Actio Libera in Causa, is the criminal law doctrine involving defendants who “create the conditions of their own defense.”  The occasion for this conference is the planned publication of a special issue of the journal of Criminal Law and Philosophy on this topic.

Originally, the problem of the Actio Libera arose in connection with criminal law defenses having to do with impaired responsibility. In particular, the lack of a voluntary act defense and the (possible) defense of intoxication brought new scrutiny to the issue. The primary question is what position the law should take with regard to agents who would normally have a defense – such as involuntariness – when the defendants themselves have either manufactured the conditions that produced the lack of voluntariness or failed to take the precautions necessary to prevent those conditions.  Arguably, the epileptic who has a seizure while driving because he failed to take his medication and thereby causes the death of a pedestrian should not benefit from the lack of a voluntary act defense.  In such cases, although the excusing condition would normally reduce the culpability of the defendant, one is inclined to deny him the benefit of the defense if the defendant is at fault in creating the excusing condition. Such reasoning is likely the best explanation as to why voluntary intoxication does not excuse and involuntary intoxication does. If a defendant is intoxicated during the commission of a crime, it may reduce or wholly negate his culpability, but this does not seem as justified when the defendant chose to become intoxicated. In such instances, the conditions that reduce the voluntariness of the act are voluntarily brought about by the agent, and the rationale for reducing the defendant’s ultimate liability do not appear to obtain.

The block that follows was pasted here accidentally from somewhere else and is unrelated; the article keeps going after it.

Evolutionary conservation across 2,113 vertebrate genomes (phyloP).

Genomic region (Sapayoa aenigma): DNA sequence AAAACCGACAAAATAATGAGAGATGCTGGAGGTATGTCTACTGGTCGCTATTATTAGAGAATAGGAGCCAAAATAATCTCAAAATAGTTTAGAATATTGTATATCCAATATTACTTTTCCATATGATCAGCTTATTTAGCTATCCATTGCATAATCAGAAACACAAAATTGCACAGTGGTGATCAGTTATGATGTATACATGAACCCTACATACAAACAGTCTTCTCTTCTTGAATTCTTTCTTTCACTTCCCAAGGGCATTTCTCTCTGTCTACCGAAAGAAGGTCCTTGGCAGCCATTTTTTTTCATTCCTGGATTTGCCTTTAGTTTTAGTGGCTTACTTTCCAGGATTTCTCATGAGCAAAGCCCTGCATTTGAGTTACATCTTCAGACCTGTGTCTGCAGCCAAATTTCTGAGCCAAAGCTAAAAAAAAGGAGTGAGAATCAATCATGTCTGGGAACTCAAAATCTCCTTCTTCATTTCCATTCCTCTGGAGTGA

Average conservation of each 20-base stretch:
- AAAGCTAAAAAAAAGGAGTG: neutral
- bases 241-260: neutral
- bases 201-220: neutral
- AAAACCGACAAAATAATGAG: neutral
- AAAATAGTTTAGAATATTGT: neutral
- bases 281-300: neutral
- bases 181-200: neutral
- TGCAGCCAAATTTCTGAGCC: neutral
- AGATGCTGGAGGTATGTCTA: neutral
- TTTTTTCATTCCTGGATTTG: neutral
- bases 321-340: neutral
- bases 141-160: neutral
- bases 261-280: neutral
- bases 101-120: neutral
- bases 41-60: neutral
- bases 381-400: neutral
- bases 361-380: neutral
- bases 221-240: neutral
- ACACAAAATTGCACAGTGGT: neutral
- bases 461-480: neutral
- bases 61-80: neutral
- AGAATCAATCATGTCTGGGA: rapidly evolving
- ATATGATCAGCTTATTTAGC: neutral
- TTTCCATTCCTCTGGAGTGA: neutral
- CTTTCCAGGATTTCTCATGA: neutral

In recent writings, this same logic has been extended to defenses that have nothing to do with impaired responsibility. Consider the same situation as applied to self-defense or necessity. A defendant may have purposely arranged for an intended act of violence to be masked as a case of self-defense. He would accordingly have an excuse or justification for harming another, but he would not have had that excuse had he not arranged matters in this way. Likewise, an arsonist may be able to claim that burning down a house was necessary to create a fire break to fight a forest fire. Yet, this excuse seems insufficient when the arsonist started the forest fire so that he could justifiably burn down the house. In these cases, the individuals are fully responsible for their actions, but they have brought about the conditions of their own defense, and this leads one to the conclusion that they ought to be deprived of the defense as a result.

While the problems surrounding the Actio Libera in Causa have received extended attention in German jurisprudence, the doctrine remains relatively unexplored in Anglo-American legal thought. An important article by Paul Robinson, entitled “Causing the Conditions of One’s Own Defense,” (Virginia Law Review, Vol. 71 No. 1, 1985) brought the issue to the attention of American and British criminal law scholars, and a handful of articles and book chapters have been written on the topic since. Yet, the problem of how the criminal law should treat defendants who create the conditions of their own defense remains as vexing as ever. Of particular interest is the connection between defendants who manufacture the conditions of their own defense and what we might think of as the converse problem—agents who perform what would normally be a blameworthy act, who may nevertheless benefit from an excuse because their act is part of an overall course of conduct whose aim is defensible. Examples of the latter abound in the rational choice theory literature: the person who follows through on a deterrent threat because of an overall course of conduct of issuing and making good on threats, where the action could only be morally justified by reference to the larger plan of which it is a part. Or the person who drinks the toxin in Gregory Kavka’s famous “Toxin Puzzle,” the rationality of which can only be defended by reference to the course of conduct of which it is a part. Thus the logic Actio Libera in Causa and a certain type of case involving plans and their relation to the subpart of those plans may raise similar problems about the nature of moral reasoning.

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